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B.T. Scully, D.H. Wallace, and D.R. Viands

One-hundred-twelve common bean (Phaseolus vulgaris L.) lines of diverse origin were grown in three environments in 1986 and two environments in 1987. The purpose was to estimate broad-sense heritabilities of nine yield-related traits and the phenotypic, genetic, and environmental correlations among them. The traits and their heritabilities were seed yield (0.90), biomass (0.93), harvest index (0.92), days to maturity (0.96), days to flower (0.98), days of pod fill (0.94), biomass growth rate (biomass/days to maturity) (0.87), seed growth rate (seed yield/days of pod fill) (0.87), and economic growth rate (seed yield/days to maturity) (0.86). These high heritabilities were attributed to the broad genetic diversity and the comparatively small variances associated with the genotype × environment interactions. Genetic correlations of yield were: with biomass, 0.86; harvest index, 0.42; days to maturity, 0.40; days to flower, 0.33; days of pod fill, 0.24; biomass growth rate, 0.92; seed growth rate, 0.84; and the economic growth rate, 0.85. The concomitant phenotypic correlations were mostly equal to the genetic correlations for biomass and the three growth rates, but lower for the phonological traits (days to maturity, flower, and pod fill). Harvest index had the lowest correlations with yield. Correlations were also reported for the other 28 pairwise combinations among these nine traits. Indirect selection was explored with yield as the primary trait and the other eight as secondary traits. Estimates of relative selection efficiency (p) suggested that indirect selection was not a viable option for increasing common bean yields or identifying superior parents.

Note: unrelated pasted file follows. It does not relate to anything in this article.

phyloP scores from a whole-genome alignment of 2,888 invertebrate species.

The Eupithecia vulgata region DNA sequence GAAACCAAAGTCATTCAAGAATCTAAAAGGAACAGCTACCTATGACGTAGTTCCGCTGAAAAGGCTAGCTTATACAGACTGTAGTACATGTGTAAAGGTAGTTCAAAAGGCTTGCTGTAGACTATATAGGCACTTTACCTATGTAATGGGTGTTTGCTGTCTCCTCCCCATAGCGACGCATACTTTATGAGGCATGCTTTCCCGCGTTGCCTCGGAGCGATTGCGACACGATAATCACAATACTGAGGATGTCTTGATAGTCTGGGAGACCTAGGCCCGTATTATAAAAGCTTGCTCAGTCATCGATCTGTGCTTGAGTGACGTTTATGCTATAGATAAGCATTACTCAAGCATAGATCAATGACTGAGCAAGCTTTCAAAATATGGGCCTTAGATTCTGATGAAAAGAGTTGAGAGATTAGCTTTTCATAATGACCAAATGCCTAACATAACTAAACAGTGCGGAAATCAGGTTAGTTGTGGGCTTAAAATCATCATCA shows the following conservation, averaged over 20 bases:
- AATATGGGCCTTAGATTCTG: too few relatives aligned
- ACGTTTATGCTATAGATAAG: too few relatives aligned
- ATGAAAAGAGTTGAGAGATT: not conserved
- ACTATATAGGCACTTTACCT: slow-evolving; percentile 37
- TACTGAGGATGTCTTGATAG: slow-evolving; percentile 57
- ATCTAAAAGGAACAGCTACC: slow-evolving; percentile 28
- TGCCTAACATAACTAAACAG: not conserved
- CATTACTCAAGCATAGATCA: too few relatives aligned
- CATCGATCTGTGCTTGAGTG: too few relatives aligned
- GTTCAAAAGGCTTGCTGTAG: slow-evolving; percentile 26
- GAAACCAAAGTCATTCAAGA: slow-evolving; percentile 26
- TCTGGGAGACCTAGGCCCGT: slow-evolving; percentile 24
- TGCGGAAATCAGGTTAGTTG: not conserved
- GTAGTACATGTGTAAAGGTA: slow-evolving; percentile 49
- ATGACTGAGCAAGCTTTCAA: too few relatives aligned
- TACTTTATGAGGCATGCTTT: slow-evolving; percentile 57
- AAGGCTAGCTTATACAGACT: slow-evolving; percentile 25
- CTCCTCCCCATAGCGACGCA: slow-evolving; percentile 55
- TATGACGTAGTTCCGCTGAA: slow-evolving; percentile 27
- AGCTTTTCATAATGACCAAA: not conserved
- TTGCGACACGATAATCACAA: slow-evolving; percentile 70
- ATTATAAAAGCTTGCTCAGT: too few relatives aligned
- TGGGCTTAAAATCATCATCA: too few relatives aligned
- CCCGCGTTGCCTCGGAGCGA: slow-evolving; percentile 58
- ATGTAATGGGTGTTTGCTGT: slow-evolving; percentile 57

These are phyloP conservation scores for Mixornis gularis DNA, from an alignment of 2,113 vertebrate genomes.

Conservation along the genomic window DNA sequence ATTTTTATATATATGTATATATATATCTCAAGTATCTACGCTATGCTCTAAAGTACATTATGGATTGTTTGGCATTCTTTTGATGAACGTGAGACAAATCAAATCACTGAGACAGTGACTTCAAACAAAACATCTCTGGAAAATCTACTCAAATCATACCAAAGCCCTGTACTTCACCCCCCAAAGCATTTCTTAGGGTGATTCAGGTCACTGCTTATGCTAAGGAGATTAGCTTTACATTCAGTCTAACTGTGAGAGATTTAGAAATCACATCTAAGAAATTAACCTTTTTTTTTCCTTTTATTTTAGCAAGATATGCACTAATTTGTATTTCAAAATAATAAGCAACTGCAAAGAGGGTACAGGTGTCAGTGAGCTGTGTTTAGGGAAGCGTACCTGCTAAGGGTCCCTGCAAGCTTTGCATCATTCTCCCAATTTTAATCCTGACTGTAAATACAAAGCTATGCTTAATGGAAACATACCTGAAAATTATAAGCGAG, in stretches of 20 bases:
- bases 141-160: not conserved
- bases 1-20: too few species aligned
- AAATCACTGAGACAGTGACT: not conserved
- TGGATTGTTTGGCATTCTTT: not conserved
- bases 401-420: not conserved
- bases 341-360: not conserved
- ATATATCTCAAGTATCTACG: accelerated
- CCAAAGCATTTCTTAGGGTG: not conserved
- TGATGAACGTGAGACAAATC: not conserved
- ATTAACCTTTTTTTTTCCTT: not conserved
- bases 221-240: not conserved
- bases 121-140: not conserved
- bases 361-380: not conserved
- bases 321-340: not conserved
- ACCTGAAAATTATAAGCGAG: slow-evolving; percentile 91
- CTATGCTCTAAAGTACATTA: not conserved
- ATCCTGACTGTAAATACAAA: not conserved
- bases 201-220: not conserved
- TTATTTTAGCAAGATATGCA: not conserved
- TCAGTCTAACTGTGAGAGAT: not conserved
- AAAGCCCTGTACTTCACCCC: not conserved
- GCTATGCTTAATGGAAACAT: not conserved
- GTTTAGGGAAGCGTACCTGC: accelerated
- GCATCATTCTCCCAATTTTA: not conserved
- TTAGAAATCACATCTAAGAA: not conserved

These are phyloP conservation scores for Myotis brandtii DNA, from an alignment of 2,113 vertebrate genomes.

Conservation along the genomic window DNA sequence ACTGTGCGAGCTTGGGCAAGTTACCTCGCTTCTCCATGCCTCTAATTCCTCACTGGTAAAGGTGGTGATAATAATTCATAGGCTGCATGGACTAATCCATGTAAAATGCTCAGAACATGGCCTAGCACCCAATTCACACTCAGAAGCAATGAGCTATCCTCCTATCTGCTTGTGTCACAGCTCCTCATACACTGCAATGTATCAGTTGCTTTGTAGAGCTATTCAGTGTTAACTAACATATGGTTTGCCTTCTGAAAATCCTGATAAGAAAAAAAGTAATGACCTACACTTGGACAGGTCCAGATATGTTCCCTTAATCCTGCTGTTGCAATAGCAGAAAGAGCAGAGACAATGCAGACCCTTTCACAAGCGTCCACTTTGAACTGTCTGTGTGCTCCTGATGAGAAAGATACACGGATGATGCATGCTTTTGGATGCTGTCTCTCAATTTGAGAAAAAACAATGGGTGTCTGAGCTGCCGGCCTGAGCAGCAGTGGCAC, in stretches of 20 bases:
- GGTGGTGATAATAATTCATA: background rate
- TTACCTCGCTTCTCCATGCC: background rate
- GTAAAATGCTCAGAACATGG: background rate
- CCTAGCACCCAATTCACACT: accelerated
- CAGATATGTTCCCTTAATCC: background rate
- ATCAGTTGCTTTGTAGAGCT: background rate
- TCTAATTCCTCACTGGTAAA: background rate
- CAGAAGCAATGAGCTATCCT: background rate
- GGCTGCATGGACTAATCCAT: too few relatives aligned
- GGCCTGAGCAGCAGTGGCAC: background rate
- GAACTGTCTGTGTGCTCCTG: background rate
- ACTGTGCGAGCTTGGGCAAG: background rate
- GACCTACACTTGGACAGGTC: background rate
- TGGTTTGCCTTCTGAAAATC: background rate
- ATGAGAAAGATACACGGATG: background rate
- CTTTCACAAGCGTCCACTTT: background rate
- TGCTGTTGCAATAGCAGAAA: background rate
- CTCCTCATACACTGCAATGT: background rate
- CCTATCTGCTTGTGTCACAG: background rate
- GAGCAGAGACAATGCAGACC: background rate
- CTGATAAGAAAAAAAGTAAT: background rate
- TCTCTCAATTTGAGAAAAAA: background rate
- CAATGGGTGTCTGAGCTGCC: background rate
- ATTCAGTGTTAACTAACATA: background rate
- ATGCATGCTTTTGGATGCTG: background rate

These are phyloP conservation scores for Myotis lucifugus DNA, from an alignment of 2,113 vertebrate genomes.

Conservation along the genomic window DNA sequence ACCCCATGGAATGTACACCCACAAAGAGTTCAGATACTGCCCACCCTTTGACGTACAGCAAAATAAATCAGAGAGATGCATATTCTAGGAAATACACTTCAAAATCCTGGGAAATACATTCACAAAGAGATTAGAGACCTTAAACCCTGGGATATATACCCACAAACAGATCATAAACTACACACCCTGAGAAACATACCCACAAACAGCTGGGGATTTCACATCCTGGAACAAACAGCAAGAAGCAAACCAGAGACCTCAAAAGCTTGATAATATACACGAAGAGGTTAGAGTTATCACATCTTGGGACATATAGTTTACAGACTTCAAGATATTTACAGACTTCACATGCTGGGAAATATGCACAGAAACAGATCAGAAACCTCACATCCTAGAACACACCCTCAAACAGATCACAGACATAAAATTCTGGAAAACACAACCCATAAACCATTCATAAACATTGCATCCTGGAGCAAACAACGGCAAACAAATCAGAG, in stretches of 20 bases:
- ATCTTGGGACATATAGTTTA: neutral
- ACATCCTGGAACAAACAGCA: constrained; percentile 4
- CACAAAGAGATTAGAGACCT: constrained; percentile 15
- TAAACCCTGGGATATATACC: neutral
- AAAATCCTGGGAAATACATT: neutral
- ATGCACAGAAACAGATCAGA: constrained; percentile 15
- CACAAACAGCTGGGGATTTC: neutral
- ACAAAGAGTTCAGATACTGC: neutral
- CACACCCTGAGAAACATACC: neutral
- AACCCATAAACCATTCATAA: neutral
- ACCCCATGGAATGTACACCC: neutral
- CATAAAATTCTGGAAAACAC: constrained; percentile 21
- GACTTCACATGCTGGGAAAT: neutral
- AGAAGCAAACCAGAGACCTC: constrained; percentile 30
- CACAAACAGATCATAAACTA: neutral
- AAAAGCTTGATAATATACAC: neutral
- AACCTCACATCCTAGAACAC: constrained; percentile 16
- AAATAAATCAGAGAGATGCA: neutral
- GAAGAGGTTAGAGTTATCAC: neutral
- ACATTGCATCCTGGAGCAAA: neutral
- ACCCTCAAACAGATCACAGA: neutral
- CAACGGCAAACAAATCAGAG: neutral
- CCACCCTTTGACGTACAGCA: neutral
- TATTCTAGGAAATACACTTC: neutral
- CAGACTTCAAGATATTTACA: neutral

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B.T. Scully and D.H. Wallace

A diverse set of 112 common bean (Paseolus vulgaris L.) accessions were evaluated for variation in eight traits related to yield over a 2-year period. Days to flower, days of pod fill, and days to maturity ranged from 25 to 66, 44 to 83, and 70 to 133, respectively, in upstate New York: Yield and biomass ranged from 81 to 387 and 270 to 1087 g•m-2, respectively. Harvest index ranged from 12% to 65%. The biomass (biomass/days to maturity) and seed (yield/days of pod fill) growth rates ranged from 3.2 to 9.3 and 1.2 to 9.5 g•m-2 -day-1, respectively. The economic growth rate (yield/days to maturity) extended from 0.6 to 5.7 g•m-2 -day-1. The growth rates, biomass, and days of pod fill were linearly and positively related to yield. Biomass and the growth rates explained a large amount of the variation in yield, with r 2 values between 0.71 and 0.84; days of pod fill explained the least, with r 2 = 0.09. Yield followed a curvilinear relationship with days to flower and days to maturity; yield was maximized at 48.5 days to flower and 112.2 days to maturity. Yield was a quadratic function of harvest index and maximized at 57.2%. Among these three curvilinear traits, days to flower explained 80% of the variation in yield, while days to maturity and harvest index accounted for 25% and 12.5%, respectively. The “ideal” genotype for New York was defined at these maximum values for harvest index, days to maturity, days to flower, and at 63.7 days of pod fill. Additionally, a simple equation is proposed to aid breeders in the selection of common bean accessions with strong sink strength. It is defined as “relative sink strength”: RSS = seed growth rate/biomass growth rate. Values > 1.0 implied strong sink capacity in common beans.

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Martin P.N. Gent, Wade H. Elmer, Kranti Macherla, and Richard J. McAvoy